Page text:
Card of the Week: Norm Cash, 1963 Topps

In a memorable decade of timeless designs for Topps in the 1960s, its 1963 design may be underrated. This year’s template featured a close-up pose of the player with an action shot embedded in a circle next to his name. The name had a bright background color that varied, with a contrasting color in the circle that also varied. The result is vibrant as you shuffle through or scroll down the 1963 Tigers.

The Norm Cash card from this set is one of the slugger’s finest photos. On most other cards Cash is more stiffly posed and stockily built, but in this shot Cash is boyish, svelte, and graceful, with a facial resemblance and overall solemnity that is positively Mantle-esque. (Al Kaline’s card is similarly majestic, but so were most of his cards.)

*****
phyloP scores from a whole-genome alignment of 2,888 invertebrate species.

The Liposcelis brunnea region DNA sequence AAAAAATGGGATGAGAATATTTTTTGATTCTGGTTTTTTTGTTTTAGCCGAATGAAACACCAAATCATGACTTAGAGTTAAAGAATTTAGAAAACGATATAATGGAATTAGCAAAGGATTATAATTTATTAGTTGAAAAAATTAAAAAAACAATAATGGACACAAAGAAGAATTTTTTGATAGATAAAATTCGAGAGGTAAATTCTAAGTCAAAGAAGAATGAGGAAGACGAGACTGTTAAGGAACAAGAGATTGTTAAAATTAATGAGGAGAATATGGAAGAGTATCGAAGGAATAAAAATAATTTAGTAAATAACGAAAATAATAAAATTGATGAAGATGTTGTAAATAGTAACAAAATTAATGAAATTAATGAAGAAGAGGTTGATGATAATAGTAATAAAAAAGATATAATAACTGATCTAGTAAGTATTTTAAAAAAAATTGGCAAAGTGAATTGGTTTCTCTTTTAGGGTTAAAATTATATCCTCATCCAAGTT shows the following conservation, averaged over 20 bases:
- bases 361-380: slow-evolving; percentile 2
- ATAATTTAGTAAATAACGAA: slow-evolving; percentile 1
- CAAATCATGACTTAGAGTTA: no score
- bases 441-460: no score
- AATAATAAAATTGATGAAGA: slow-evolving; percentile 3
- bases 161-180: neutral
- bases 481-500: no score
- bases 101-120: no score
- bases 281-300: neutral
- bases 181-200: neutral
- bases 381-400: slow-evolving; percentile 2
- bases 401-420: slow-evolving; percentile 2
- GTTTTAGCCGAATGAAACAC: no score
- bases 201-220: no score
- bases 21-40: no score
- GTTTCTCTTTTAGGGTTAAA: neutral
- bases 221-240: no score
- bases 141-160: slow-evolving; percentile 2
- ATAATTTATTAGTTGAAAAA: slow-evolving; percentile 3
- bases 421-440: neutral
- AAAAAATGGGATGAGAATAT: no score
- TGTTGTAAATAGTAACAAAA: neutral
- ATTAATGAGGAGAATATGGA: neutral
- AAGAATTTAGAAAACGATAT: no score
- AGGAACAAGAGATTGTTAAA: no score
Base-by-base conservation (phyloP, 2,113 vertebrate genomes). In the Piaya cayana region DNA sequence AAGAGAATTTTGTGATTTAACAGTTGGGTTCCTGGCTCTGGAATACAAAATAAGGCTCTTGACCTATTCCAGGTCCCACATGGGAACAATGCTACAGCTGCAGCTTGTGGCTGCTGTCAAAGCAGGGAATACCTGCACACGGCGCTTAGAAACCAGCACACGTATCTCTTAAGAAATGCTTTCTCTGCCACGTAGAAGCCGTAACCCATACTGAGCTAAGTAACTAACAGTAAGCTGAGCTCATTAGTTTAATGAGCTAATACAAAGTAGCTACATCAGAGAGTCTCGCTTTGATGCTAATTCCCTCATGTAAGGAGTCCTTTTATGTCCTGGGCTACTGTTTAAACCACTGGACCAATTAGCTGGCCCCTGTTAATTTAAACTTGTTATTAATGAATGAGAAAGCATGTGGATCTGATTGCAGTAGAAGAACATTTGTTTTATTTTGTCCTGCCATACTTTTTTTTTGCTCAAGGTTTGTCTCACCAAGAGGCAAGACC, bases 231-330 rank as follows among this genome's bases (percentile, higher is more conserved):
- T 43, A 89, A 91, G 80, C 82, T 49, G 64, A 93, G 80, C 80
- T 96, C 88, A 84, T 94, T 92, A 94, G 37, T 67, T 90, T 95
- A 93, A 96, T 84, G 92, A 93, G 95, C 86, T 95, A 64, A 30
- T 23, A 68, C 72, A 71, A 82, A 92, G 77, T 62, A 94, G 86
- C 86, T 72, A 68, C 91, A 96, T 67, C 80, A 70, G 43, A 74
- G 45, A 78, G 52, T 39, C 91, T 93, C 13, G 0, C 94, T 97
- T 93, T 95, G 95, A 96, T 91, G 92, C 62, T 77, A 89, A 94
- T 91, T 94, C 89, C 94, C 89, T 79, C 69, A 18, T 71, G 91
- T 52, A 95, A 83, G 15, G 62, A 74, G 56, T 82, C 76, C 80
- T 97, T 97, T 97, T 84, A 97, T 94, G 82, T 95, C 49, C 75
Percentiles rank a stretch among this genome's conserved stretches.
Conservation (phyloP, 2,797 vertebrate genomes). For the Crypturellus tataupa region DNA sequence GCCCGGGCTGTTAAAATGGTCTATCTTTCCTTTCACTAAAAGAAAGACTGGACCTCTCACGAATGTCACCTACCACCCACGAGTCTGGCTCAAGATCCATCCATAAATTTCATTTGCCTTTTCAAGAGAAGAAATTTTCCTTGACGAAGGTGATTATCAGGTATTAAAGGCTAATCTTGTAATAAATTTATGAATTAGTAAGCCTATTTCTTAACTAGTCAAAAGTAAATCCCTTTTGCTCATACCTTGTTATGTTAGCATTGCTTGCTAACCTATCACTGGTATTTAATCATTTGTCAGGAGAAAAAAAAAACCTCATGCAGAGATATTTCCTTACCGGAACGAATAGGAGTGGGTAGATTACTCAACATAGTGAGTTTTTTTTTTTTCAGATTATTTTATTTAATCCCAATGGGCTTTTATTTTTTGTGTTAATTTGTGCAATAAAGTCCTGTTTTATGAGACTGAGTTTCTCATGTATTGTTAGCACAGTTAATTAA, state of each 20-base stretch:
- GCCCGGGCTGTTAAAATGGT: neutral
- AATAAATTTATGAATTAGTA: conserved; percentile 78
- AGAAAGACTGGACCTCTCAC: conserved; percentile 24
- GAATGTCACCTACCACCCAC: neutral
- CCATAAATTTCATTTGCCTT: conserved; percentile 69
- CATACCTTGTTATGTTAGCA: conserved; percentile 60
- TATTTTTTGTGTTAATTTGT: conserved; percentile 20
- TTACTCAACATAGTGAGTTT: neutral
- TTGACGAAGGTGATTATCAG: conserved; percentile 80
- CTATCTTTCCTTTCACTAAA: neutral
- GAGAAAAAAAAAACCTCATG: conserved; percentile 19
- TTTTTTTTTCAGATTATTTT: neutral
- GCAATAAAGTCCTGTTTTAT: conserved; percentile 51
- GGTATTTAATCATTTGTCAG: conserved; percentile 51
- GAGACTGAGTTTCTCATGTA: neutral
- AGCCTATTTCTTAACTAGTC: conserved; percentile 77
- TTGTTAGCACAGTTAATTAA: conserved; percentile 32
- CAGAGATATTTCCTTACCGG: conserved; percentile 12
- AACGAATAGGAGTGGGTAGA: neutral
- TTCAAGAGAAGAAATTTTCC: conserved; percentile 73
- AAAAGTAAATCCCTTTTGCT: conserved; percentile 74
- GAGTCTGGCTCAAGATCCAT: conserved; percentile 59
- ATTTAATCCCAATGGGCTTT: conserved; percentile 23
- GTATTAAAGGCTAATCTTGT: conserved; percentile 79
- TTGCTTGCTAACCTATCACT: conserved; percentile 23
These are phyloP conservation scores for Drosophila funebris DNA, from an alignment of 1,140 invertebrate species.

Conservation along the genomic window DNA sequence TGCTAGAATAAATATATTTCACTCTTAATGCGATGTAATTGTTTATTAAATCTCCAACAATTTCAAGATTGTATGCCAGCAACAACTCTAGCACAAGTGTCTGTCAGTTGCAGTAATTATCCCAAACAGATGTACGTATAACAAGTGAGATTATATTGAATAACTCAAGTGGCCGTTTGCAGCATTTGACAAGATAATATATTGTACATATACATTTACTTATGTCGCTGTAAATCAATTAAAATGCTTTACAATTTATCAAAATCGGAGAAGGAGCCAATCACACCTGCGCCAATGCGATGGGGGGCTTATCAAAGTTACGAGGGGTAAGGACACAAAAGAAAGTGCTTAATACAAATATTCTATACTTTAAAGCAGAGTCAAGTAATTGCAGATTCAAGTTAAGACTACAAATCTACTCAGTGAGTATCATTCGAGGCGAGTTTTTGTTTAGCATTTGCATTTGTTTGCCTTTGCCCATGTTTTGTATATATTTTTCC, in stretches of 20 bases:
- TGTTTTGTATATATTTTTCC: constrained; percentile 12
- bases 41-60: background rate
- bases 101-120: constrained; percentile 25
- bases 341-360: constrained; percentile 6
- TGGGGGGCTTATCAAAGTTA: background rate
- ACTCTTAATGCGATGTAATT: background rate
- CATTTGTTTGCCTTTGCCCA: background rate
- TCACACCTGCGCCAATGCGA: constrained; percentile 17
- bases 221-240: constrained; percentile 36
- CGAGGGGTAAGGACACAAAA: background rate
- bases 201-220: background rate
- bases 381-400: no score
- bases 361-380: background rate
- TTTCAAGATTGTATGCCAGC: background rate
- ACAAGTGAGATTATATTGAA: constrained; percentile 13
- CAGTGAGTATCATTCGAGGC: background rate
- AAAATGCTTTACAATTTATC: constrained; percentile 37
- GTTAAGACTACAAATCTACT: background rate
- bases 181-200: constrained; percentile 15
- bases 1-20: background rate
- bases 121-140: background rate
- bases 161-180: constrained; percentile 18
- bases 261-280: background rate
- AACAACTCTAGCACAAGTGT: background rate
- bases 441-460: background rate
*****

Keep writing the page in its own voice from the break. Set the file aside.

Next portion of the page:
Of course, while Cash’s standout 1961 season was veritably Mantle-esque, 1963 would mark how far he and his teammates had fallen from the glory of ’61. After crushing 80 home runs the previous two seasons, Cash would fall to “only” 26, with a batting average of .270 that was up from the year before but nowhere near his stratospheric .361 in ’61 (which he would never reach again). The Tigers, meanwhile, would fall under .500, finishing at 79-83 in fifth place, leaving their fans to wonder how long a pennant would continue to elude them.

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View Topps’ 1963 Tigers 

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